|Jmol-3D images||Image 1|
|Molar mass||60.052 g/mol|
131.3 °C, 404 K, 268 °F
| (what is: / ?)
Except where noted otherwise, data are given for materials in their standard state (at 25 °C, 100 kPa)
Glycolaldehyde (HOCH2-CH=O) is the smallest possible molecule that contains both an aldehyde group and a hydroxyl group. It is the only possible diose, a 2-carbon monosaccharide, although a diose is not strictly a saccharide. While not a true sugar, it is the simplest sugar-related molecule.
|This section needs additional citations for verification. (August 2012)|
Glycolaldehyde is an intermediate in the formose reaction. Glycolaldehyde forms from many precursors, including the amino acid glycine. It can form by action of ketolase on fructose 1,6-bisphosphate in an alternate glycolysis pathway. This compound is transferred by thiamine pyrophosphate during the pentose phosphate shunt.
In purine catabolism, xanthine is first converted to urate. This is converted to 5-hydroxyisourate, which decarboxylates to allantoin and allantoic acid. After hydrolyzing one urea, this leaves glycolureate. After hydrolyzing the second urea, glycolaldehyde is left. Two glycolaldehydes condense to form erythrose 4-phosphate, which goes to the pentose phosphate shunt again.
Glycolaldehyde has been identified in gas and dust near the center of the Milky Way galaxy, in a star-forming region 26000 light-years from Earth, and around a protostellar binary star, IRAS 16293-2422, 400 light years from Earth. Observation of in-falling glycolaldehyde spectra 60 AU from IRAS 16293-2422 suggests that complex organic molecules may form in stellar systems prior to the formation of planets, eventually arriving on young planets early in their formation.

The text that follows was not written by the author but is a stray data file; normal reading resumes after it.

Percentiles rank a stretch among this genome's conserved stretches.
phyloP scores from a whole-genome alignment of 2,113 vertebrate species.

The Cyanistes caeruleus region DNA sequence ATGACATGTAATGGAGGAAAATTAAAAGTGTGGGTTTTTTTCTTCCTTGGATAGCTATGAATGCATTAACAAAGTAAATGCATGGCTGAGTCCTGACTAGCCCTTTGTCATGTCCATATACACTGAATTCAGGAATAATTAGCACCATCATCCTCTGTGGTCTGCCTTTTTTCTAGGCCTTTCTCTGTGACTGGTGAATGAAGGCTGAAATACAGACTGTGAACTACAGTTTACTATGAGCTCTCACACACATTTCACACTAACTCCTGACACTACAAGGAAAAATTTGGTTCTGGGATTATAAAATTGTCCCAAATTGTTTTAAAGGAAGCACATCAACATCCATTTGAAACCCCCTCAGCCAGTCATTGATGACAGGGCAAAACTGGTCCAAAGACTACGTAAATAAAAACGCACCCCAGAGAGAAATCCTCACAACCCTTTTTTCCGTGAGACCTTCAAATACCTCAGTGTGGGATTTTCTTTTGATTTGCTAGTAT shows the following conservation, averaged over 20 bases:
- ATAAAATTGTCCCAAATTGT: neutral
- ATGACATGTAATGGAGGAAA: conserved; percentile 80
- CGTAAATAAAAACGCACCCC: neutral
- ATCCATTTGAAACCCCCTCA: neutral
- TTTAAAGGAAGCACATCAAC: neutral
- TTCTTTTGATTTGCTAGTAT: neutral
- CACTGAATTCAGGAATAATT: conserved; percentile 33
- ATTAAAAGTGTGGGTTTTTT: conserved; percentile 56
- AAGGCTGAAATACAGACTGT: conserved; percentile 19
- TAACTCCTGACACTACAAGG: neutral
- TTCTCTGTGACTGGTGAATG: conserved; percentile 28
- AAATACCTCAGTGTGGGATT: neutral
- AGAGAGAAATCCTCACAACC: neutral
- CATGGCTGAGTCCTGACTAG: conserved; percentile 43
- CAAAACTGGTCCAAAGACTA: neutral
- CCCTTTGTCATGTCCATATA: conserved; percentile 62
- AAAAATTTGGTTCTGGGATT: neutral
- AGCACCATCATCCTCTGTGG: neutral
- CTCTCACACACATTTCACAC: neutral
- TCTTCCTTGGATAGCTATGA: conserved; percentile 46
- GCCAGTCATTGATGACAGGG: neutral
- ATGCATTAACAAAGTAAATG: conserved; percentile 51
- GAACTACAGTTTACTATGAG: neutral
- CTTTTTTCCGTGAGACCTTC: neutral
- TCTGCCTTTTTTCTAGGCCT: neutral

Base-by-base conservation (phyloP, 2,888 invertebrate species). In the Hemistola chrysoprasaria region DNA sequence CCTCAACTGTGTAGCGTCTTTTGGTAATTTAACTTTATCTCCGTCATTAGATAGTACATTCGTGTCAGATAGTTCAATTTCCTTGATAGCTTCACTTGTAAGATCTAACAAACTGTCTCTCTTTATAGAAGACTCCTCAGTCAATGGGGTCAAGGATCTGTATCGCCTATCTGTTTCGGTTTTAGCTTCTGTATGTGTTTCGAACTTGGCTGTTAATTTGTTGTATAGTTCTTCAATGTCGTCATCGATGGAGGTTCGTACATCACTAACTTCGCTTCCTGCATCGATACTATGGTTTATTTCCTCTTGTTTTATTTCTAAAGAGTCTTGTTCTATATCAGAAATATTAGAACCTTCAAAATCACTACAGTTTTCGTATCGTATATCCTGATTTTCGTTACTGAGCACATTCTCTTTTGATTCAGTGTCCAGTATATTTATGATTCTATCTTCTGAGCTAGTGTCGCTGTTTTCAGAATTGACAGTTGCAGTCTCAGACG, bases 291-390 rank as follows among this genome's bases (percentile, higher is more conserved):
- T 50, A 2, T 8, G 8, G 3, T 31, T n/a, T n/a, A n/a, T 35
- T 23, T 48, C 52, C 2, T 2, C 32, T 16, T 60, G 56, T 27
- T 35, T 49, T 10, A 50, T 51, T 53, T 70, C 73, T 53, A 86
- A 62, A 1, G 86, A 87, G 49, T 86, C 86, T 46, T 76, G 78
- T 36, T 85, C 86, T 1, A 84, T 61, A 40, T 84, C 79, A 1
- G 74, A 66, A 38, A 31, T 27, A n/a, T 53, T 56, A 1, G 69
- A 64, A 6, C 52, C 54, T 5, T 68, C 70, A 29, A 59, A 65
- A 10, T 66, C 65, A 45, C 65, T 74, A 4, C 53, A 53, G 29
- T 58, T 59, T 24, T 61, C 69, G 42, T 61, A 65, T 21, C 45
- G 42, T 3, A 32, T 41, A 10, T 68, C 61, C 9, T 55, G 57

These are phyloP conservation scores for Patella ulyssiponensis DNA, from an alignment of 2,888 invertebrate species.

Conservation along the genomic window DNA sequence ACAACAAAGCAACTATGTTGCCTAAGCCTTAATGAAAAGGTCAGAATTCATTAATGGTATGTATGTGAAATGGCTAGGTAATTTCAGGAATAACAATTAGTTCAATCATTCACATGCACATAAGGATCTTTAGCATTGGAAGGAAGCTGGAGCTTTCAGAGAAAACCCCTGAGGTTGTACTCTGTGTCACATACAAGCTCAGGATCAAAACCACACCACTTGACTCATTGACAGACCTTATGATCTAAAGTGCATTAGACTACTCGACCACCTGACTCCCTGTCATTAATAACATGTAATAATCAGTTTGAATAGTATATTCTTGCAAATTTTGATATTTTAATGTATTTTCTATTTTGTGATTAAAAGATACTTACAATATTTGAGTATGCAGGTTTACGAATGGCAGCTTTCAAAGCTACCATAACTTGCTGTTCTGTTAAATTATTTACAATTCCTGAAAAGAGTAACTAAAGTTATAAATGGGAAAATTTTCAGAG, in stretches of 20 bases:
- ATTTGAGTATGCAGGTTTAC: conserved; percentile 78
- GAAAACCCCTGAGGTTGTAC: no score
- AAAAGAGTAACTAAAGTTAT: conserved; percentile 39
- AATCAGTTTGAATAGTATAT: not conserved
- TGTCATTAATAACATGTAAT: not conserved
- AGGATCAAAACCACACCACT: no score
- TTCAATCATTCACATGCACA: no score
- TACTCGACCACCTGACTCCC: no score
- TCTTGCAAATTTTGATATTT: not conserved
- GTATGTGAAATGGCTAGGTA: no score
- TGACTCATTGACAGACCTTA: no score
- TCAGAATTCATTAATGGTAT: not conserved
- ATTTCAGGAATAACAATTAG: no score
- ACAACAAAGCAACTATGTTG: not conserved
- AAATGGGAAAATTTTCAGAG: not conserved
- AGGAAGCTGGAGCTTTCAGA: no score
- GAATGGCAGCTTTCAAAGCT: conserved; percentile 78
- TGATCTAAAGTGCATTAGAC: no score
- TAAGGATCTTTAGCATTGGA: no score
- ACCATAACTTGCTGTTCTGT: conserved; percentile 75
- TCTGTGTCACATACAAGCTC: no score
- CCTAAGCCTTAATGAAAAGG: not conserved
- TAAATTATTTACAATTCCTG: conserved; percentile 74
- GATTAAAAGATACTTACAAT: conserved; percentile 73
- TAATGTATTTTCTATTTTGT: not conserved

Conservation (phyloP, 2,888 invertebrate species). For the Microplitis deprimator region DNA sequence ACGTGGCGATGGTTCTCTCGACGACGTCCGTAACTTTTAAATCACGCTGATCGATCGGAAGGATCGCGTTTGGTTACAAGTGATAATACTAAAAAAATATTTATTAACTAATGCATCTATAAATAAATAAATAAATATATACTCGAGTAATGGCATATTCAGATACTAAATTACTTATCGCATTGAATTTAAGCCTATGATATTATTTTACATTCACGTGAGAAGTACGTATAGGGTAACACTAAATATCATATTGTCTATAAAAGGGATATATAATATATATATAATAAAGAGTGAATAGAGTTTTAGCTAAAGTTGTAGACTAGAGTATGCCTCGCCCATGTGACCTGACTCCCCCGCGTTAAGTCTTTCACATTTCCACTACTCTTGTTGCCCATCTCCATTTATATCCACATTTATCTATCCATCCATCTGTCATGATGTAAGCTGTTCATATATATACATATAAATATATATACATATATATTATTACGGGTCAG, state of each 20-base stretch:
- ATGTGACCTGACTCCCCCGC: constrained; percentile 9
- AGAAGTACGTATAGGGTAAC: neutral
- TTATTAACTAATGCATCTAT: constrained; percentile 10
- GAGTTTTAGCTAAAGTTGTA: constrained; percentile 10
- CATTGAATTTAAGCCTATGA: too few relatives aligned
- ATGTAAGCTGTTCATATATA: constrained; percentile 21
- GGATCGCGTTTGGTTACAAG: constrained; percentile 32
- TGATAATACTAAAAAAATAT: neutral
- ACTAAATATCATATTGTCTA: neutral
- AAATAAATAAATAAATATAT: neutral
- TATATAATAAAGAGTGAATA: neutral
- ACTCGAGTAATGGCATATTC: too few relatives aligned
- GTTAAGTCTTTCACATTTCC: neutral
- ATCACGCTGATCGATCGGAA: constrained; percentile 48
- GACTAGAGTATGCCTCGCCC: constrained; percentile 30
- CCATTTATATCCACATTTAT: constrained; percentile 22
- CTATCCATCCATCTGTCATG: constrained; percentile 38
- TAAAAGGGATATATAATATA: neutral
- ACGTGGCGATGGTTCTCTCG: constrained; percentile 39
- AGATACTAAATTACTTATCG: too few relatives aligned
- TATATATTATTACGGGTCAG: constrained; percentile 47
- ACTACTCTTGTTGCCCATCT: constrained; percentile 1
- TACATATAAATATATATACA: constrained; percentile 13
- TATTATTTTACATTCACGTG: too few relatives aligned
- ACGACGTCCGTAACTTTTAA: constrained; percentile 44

- Carroll, P., Drouin, B., and Widicus Weaver, S., (2010). "The Submillimeter Spectrum of Glycolaldehyde". Astrophys. J. 723: 845–849. Bibcode:2010ApJ...723..845C. doi:10.1088/0004-637X/723/1/845.
- Moha, Dinesh; Charles U. Pittman, Jr. & Philip H. Steele (10th). "Pyrolysis of Wood/Biomass for Bio-oil: A Critical Review". Energy & Fuels 206 (3): 848–889. doi:10.1021/ef0502397. Retrieved 5 September 2013.
- "Sweet Result from ALMA". ESO Press Release. Retrieved 3 September 2012.
- Hollis, J.M., Lovas, F.J., & Jewell, P.R. (2000). "Interstellar Glycolaldehyde: The First Sugar". The Astrophysical Journal 540 (2): 107–110. Bibcode:2000ApJ...540L.107H. doi:10.1086/312881.
- Beltran, M. T.; Codella, C.; Viti, S.; Neri, R.; Cesaroni, R.; (11/2008). First detection of glycolaldehyde outside the Galactic Center. eprint arXiv:0811.3821.
- Than, Ker (August 29, 2012). "Sugar Found In Space". National Geographic. Retrieved August 31, 2012.
- Staff (August 29, 2012). "Sweet! Astronomers spot sugar molecule near star". AP News. Retrieved August 31, 2012.
- Jørgensen, J. K.; Favre, C.; Bisschop, S.; Bourke, T.; Dishoeck, E.; Schmalzl, M. (2012). Detection of the simplest sugar, glycolaldehyde, in a solar-type protostar with ALMA. eprint.
- "Cold Sugar in Space Provides Clue to the Molecular Origin of Life". National Radio Astronomy Observatory. September 20, 2004. Retrieved 2006-12-20.